A quick search of YouTube (Gaeilge+TG4) reveals that several more videos of TG4 programmes which had been posted by other users have similarly been deleted.
It would appear that Servecast have a deal with TG4 for the online rights to their programmes – or else they are agents acting on TG4′s behalf. Whois records indicate that Servecast operate the tg4.tv domain used for TG4′s Web TV.
This follows a recent similar action by the American entertainment company Viacom to defend its intellectual property on the video-sharing site.
I didn’t catch the name of the guest but he was explaining to Ciarán, the presenter, the problem faced by many telephone subscribers who are saddled with the legacy of split lines (also known as carrier lines or multiplexed lines). Some of you might recall I also had this problem.
The reason I called was to inform listeners that it is actually possible (although difficult) to get Eircom to remedy the issue. In fact, I’ve been meaning to blog this for the last couple of months: my own “split line” issue was resolved in January.
Over at Awards.ie, Damien and Jason have opened the voting on the nominees for this years Irish Blog Awards.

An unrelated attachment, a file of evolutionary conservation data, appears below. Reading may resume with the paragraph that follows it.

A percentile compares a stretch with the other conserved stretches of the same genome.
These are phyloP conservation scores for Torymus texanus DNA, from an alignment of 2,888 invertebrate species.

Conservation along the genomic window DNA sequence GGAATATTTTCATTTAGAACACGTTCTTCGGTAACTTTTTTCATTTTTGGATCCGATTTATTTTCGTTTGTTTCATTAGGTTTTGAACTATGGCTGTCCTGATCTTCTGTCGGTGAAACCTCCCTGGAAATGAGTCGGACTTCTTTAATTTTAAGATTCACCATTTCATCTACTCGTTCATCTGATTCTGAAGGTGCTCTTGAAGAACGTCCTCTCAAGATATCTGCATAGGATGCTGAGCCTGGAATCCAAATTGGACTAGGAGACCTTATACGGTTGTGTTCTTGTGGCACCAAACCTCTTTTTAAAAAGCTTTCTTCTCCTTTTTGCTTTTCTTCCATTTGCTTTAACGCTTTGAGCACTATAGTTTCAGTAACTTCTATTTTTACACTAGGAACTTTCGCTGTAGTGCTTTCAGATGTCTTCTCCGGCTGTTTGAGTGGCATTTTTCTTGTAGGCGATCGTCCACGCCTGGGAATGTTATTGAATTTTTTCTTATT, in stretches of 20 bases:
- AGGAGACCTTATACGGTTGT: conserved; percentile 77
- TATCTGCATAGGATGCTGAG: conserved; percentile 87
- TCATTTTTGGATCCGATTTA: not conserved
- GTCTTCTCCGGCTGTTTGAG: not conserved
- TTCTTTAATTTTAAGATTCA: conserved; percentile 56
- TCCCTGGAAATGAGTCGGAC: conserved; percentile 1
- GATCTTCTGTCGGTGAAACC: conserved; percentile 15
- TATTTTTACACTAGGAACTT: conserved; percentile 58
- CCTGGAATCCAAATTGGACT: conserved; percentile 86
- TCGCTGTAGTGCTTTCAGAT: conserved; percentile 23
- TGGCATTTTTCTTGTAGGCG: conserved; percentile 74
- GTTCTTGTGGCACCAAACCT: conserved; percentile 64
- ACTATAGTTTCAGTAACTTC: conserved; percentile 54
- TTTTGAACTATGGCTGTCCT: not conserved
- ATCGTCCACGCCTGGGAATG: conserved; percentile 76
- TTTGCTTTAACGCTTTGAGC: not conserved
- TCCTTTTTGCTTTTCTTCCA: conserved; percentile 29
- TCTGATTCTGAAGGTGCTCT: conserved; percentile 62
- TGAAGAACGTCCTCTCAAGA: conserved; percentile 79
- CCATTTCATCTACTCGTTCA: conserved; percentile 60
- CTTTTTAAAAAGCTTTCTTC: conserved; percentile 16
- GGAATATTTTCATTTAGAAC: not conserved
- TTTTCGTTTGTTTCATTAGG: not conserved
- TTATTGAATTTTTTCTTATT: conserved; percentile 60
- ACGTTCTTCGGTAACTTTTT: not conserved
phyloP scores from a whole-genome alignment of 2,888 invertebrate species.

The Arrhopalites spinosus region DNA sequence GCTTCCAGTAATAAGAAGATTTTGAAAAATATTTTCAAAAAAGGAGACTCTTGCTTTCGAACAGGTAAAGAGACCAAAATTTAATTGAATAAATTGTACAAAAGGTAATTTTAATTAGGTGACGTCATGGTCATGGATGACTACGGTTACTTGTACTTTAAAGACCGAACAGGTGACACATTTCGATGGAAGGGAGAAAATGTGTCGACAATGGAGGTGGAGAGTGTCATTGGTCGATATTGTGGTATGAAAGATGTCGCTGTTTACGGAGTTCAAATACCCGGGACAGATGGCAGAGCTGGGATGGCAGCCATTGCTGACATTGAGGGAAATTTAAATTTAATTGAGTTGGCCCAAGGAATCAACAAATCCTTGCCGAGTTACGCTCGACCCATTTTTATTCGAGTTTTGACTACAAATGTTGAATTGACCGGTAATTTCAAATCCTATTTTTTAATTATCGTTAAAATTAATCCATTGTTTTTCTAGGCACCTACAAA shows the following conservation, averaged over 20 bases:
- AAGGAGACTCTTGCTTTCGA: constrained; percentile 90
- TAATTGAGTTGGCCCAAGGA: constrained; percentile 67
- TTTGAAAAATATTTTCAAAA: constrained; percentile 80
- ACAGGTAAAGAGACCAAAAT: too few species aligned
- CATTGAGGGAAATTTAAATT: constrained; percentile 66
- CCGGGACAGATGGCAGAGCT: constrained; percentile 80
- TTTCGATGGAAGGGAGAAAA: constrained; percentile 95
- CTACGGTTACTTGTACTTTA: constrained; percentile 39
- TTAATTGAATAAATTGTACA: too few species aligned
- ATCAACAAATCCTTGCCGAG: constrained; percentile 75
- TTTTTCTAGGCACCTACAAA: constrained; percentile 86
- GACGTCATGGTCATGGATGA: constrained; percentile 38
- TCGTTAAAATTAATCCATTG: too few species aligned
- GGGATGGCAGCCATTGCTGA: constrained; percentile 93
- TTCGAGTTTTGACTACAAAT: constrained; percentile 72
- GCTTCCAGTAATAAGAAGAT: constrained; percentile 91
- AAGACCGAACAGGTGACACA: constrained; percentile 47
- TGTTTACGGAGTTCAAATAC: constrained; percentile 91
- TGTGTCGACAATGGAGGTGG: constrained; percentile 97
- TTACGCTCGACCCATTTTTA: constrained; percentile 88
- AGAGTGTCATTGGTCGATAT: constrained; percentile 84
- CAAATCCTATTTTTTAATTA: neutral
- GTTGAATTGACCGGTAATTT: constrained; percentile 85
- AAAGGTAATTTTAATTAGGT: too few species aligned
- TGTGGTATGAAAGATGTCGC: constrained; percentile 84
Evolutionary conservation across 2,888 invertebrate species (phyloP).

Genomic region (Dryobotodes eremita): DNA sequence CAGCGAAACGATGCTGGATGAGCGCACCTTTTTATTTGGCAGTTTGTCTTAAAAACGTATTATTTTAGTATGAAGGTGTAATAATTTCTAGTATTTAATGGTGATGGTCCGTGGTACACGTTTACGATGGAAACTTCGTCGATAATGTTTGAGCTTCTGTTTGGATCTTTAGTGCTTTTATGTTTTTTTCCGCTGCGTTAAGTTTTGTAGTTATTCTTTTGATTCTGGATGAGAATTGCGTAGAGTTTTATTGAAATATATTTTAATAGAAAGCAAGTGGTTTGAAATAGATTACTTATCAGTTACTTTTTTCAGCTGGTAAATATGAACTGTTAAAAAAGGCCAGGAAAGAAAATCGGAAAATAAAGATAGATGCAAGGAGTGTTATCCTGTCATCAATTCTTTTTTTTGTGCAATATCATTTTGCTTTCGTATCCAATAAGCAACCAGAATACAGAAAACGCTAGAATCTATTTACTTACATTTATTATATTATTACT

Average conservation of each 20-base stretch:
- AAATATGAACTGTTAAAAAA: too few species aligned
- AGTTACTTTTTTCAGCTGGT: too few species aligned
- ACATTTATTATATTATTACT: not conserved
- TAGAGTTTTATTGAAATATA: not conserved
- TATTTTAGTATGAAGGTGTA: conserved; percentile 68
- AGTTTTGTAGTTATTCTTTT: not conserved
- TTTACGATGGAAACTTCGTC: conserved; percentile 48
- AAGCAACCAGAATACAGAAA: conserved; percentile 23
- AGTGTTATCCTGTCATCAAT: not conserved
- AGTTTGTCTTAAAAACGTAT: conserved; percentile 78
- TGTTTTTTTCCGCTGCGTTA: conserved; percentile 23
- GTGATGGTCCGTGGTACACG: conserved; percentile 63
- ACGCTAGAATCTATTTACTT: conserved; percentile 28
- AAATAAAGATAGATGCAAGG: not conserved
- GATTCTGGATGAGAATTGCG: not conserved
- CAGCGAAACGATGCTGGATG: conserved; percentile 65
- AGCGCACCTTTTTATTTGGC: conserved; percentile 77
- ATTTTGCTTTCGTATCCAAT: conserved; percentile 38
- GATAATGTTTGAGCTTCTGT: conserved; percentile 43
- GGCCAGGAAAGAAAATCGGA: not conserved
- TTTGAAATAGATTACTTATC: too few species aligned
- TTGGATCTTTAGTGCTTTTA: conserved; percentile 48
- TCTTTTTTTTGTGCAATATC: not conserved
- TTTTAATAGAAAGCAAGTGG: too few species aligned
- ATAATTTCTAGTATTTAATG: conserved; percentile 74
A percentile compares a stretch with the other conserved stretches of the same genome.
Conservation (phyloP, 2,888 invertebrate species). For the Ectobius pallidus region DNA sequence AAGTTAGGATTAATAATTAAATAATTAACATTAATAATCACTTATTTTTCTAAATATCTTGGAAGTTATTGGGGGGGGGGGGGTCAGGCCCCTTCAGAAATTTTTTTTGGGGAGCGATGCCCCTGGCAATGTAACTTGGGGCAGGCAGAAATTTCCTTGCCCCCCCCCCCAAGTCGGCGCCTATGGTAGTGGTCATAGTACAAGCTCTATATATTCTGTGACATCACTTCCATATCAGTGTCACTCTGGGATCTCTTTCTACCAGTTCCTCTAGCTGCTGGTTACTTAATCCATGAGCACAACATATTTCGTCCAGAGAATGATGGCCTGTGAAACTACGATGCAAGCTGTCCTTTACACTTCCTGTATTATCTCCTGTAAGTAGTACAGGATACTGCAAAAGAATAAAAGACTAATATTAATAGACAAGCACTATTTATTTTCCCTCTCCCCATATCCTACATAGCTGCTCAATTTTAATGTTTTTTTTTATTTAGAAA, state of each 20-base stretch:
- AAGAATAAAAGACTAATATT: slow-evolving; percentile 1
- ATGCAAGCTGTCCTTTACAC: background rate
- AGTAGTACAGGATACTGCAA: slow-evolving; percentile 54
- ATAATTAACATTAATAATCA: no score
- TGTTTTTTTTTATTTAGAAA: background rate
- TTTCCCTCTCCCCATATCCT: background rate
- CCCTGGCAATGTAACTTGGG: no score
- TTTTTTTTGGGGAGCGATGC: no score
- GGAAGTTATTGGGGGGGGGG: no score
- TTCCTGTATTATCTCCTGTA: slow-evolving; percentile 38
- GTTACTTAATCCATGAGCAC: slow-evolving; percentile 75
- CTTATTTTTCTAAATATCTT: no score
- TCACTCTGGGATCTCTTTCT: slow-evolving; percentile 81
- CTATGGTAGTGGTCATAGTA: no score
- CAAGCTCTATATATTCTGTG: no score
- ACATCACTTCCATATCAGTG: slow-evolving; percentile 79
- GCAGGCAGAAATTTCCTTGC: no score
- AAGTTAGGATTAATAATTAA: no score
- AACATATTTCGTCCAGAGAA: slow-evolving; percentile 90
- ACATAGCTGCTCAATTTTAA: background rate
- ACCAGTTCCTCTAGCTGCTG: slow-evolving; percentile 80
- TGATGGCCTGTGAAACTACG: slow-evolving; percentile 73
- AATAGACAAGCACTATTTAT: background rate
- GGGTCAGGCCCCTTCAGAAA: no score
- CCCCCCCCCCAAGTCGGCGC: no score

I’m sponsoring the award for the Best Use Of The Irish Language In A Blog. This is the award I won last year, and I couldn’t be happier with quality and variety of entries for the category.
I’m also delighted to see that Irish language blogs have been nominated in other categories also, as I had hoped they would be in my acceptance speech last year. This year sees Irish language (and bilingual) blogs nominated in 14 other categories besides.
I measca na blaganna Gaeilge (agus breac-Ghaeilge) atá ainmnithe tá: An Spailpín Fánach, An tImeall, Ach go hÁirithe, An Cainteoir Dóchais, Chetwynde Downs, Léigh Ar Mo T-Léine É, An Caomhach, An Saol, Cumann Carad na Gaeilge, Faoi Dhéin An Dorais, Spudshow, Arm Runda na Gaeilge, Blag Shomhairle, Hilary NY, MH Wombat, nobyegarawn, Roinnt Smaointe, Seo Panu ag labhairt agus Smaointe Fanacha Aonghusa. Má tá éinne in easnamh anseo, abair liom é!
I hope to see as many of these as possible make it through the voting stages to the final shortlist, and I look forward to meeting them at the awards event. Go n-éirí libh!